Monthly Archives: May 2017

Commercial Insurance

If you operate or are responsible for any type of business entity or commercial enterprise, in order to obtain the right insurance for the company you will need to find and compare suitable commercial insurance quotes. A quote is an offer of certain defined insurance covers in a policy for a monetary price.

Quotations can be obtained from numerous sources including locally from specialist high street insurance brokers, over the phone from insurance companies or brokers, or from the many online companies and comparison sites offering all types of insurance cover.

A commercial insurance quote forms a legal offer and is the basis of the contract of insurance between the proposer and the underwriting company. The information you provide on the quotation form is used to calculate both the premium quoted and the levels of cover offered on a policy. The quote data a company provides will be used to complete the policy documents. It is therefore very important that when applying for commercial insurance quotes that the information you supply about your business activities is correct and truthful.

Most companies offering quotes will agree to honour the price offered for a period of thirty days or one month following its issue. When obtaining a quote, regardless of the source, ensure that you retain the reference number which will enable you to either take up the or recall and revise the offer at a later time. Prices offered can fluctuate and a premium offered one week may not be available the next.

Quotes and premiums can be obtained for all business types and all business and commercial risks for both business liability and property insurance, either separately or combined in what is known as a package.

Commercial property insurance will typically provide cover for buildings and contents of business premises of varying types and sizes. For example a shopkeeper would be interested in covering his glass shop front and shop stock whilst a small draughtsman business would require a price for covering the business office equipment. For this reason quotes for a business are often given by insurance companies for packaged policies that are property specific, such as shop insurance quotes or office insurance quotes.

When looking for cover search for companies that offer quotes for your particular type of building. Let property buildings only insurance quotes are available for landlords who just want to cover the buildings, fixtures and fittings. Equally commercial property tenants and lease-holders can obtain quotes that only cover the contents, stock or liabilities.

Liability quotes can be obtained with either combined property insurance packages or as a standalone quotation for individual business liabilities. The most popular liability products quoted for are public liability insurance, employers liability insurance, product liability insurance and professional indemnity insurance.

Commercial liability quotes are widely available online for most trades and professions. Packages often offer all risks cover and if you are looking online most systems allow you to pick and choose various liability coverage options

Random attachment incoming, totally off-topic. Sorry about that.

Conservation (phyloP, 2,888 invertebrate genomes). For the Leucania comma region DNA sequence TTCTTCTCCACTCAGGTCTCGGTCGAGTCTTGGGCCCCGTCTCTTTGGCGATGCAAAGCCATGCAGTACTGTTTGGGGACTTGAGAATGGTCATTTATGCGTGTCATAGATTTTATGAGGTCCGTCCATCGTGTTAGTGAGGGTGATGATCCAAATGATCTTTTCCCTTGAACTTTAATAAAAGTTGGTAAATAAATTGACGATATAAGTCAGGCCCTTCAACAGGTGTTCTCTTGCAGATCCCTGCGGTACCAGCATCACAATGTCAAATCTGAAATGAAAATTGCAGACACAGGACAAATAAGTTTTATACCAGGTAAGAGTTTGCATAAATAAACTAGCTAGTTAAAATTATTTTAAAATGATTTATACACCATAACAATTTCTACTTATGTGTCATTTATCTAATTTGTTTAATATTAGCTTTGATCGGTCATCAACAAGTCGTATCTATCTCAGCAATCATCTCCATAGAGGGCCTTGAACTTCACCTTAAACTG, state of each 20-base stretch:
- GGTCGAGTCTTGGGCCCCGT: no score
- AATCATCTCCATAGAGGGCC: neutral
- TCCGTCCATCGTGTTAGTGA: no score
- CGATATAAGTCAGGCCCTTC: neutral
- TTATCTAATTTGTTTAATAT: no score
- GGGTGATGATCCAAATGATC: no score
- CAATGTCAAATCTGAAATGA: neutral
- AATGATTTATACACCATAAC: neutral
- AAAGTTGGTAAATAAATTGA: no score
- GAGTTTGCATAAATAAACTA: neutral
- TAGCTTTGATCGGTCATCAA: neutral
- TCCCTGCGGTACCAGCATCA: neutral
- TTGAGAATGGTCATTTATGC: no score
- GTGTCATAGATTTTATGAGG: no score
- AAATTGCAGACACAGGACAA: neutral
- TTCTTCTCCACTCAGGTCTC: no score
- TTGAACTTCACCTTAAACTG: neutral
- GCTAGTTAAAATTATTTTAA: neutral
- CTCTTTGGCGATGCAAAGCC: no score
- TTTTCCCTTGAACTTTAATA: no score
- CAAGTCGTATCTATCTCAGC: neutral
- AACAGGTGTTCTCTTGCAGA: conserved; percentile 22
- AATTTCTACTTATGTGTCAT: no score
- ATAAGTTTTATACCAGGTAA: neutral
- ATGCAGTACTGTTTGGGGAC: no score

The Different Types Of Commercial Insurance

To the average man or woman on the street, the world in which commercial insurance brokers live and operate will be little more than a mystery. The field of insurance in general is still barely understood by laymen and women, and with commercial insurance being one of its most specialised branches, this effect is felt several-fold.

Few people seeking to take out this type of insurance will be aware, for instance, that there are several types of commercial insurance brokers on the market, each with its own specific ways to operate, strengths and limitations. At best, most of these men and women will be aware of the existence of the main, larger insurance companies, with the countless smaller operators being known to only a minuscule portion of the overall demographic, mostly through research or word of mouth. Yet, on occasion, these alternative types of commercial insurance brokers may actually be more suited for what an individual or business is after than the more ‘mainstream’ alternatives; it is with that in mind that the present article seeks to introduce prospective clients to the different types of commercial insurance companies available, so that they may assess which will best suit their specific situation.

Insurer-Owned Brokers

Insurer-owned companies are perhaps the most widespread and prolific sub-section of the commercial insurance market, and many of the most popular and best-known commercial insurance brokers fall under this category. As the name indicates, these outfits are owned by large insurance companies, who typically dictate their standards and practices. In certain countries, this model was considered the industry standard for commercial brokers for decades; it has, however, recently begun to lose ground, as the effectiveness of these types of outfits began to dwindle. Nowadays, many experts make a case for the model being outdated, and it is predicted that insurer-owned commercial insurance brokers will continue to lose market space in years to come.

Broker Networks